Pricing policies, market infrastructure and technologies that make cultivation of alternative crops viable are crucial
Rice is the principal food crop in Odisha occupying about 63 per cent of cultivated area in the kharif season. Since the 1990s, the state government is trying to diversify the area under kharif paddy to crops such as pulses and oilseeds under a Crop Diversification Programme (CDP) by providing incentives in cash and kind.
Under CDP, the state government is engaged in promoting pulses, oilseeds and other commercial crops by alternative crop demonstrations, farm mechanisation and value addition. However, in spite of good efforts, crop diversification has decreased in the state in the past two decades, shows the state’s Economic Survey 2018.
The survey used an Index of Crop Diversification to examine major changes in cropping patterns. Higher the value, greater is the diversification. The index declined from 0.74 in 1994-95 to 0.34 in 2014-15. Policies like 24/7 free electricity to agriculture and free water supply through irrigation systems encouraged the area under paddy. This led to over-exploitation of groundwater.
From the point view of farmers, the biggest advantage of paddy was high and stable yields with guaranteed procurement at Minimum Support Price (MSP). Pulses and oilseeds have good potential to replace paddy in high and medium land, but in spite of intensive promotion, why is the scheme is not able to drive large-scale crop diversification?
Costs and returns data shows that relative profitability of alternative crops, such as pulses and oilseeds, fluctuated widely between 2011-12 and 2015-16, due to unpredictable price policy over the years. Pulses, oilseeds and cotton did fetch higher prices in some years, they are more risky, both in terms of yields and prices.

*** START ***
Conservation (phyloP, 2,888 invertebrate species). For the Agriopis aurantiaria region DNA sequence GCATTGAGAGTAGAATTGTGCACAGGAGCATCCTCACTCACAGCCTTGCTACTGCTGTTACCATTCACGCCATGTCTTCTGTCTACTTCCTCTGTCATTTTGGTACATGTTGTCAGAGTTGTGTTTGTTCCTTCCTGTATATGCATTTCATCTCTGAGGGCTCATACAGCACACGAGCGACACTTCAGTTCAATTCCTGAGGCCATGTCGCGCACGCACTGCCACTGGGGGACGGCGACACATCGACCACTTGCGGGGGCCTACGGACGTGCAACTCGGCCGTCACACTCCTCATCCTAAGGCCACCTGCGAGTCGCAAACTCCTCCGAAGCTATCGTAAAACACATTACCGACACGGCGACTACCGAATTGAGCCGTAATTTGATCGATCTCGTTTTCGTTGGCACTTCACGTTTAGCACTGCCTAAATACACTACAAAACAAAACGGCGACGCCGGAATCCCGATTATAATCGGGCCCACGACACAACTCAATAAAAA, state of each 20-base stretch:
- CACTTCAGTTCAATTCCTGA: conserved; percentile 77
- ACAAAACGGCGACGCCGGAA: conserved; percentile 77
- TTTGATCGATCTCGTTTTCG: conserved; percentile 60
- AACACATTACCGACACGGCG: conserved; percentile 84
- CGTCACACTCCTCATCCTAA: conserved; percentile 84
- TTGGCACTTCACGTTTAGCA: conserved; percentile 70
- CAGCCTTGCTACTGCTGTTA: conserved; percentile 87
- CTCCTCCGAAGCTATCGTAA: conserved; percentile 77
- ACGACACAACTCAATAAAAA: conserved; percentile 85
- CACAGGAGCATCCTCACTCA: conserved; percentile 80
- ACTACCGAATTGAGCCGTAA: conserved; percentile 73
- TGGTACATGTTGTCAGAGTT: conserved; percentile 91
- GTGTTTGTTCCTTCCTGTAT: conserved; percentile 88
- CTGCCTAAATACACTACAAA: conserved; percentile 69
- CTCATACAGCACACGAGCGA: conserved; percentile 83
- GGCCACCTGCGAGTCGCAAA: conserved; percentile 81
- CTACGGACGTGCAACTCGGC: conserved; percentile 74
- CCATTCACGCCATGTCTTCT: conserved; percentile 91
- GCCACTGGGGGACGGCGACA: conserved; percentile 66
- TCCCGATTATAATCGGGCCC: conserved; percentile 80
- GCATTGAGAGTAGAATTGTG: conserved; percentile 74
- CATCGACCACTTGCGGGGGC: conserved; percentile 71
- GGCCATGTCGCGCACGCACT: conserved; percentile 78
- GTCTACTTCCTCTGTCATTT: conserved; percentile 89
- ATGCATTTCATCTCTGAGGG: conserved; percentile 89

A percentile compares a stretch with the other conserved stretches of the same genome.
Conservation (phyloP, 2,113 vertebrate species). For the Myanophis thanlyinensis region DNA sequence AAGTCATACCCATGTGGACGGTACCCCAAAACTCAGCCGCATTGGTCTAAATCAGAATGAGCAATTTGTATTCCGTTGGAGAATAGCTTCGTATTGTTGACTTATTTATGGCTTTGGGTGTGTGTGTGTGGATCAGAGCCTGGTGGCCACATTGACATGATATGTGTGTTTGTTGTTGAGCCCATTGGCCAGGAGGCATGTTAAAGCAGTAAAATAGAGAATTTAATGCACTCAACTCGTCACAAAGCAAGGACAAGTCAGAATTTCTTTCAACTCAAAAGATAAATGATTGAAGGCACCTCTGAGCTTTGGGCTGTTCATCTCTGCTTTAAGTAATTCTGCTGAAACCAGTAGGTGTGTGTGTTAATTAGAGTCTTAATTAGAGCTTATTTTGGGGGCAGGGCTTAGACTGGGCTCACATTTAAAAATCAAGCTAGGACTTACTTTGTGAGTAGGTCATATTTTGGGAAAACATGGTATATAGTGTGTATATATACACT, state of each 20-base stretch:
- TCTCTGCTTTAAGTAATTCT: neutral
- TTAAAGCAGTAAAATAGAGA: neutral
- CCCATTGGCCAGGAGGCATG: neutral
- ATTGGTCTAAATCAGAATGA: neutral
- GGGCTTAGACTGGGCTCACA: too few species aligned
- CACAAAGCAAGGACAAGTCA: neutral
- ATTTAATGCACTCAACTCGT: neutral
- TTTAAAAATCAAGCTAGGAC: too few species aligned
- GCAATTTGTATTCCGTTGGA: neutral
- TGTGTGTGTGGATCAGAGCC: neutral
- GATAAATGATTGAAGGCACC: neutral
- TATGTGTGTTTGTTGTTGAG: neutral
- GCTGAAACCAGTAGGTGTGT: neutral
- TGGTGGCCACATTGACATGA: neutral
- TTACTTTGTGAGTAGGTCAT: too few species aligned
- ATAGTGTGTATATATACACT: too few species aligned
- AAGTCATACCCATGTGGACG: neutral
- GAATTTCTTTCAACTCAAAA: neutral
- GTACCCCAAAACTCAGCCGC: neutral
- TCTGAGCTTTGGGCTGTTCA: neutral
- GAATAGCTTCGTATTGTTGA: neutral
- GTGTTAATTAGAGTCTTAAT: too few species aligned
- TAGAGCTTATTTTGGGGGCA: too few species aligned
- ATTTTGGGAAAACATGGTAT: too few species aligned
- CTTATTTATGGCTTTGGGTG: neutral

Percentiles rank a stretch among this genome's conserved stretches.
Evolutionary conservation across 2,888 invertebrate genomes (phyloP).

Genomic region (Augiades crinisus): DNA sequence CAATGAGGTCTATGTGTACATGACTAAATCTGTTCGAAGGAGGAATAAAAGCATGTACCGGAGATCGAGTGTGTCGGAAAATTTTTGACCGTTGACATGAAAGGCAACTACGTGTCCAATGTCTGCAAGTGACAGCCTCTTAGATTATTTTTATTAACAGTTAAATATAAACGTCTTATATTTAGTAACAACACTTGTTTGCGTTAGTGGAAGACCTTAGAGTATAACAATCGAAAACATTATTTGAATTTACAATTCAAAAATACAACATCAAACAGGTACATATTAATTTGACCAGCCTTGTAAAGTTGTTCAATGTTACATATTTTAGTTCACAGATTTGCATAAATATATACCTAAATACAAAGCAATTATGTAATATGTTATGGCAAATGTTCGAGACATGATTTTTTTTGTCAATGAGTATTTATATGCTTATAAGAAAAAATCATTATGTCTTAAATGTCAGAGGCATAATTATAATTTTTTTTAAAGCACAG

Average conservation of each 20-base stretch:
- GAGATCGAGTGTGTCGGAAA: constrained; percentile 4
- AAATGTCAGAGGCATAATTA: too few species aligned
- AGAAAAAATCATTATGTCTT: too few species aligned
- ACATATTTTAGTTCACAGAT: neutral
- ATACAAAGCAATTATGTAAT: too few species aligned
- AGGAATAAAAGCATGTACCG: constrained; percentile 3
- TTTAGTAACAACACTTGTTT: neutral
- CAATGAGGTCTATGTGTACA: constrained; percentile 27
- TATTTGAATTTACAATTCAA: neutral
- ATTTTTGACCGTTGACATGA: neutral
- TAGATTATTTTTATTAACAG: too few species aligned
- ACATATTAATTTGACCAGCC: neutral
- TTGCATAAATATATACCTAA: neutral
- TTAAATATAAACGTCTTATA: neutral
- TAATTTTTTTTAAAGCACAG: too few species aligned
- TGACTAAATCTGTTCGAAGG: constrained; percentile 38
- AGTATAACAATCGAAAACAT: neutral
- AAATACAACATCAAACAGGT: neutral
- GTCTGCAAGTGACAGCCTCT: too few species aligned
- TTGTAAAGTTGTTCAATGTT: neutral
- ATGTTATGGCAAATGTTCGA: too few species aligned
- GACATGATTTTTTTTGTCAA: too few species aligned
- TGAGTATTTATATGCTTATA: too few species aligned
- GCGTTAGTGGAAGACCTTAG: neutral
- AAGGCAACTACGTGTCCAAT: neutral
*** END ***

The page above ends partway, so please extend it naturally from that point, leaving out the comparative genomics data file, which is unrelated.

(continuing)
Moreover, higher market prices were not able to compensate low yields over a long period. Hence, to promote alternative crops to replace paddy in states like Odisha, Haryana and Punjab, the governments have to evolve long-term strategy to make the crops more profitable than paddy. The governments have to focus on technologies that favour alternative crops.
Groundwater irrigation plays an important role in diversification as it facilitates controlled water release, which is one of the factors for growing crops like vegetables and cotton. Therefore, districts with greater dependence on groundwater have a higher potential for crop diversification.
It is also notable that in high rainfall areas, such as Odisha, there is a greater scope for not only increasing crop diversity but also cropping intensity by promoting water harvest structures (like village ponds or even farm ponds) to provide supplemental irrigation.
Studies, and even the NITI Aayog, have indicated that districts with better market infrastructure, like network of roads and storage, help in crop diversification.
(The author is principal scientist at ICAR-Central Research Institute for Dryland Agriculture, Hyderabad)
(This article was first published in Down To Earth's print edition dated July 1-15, 2019)
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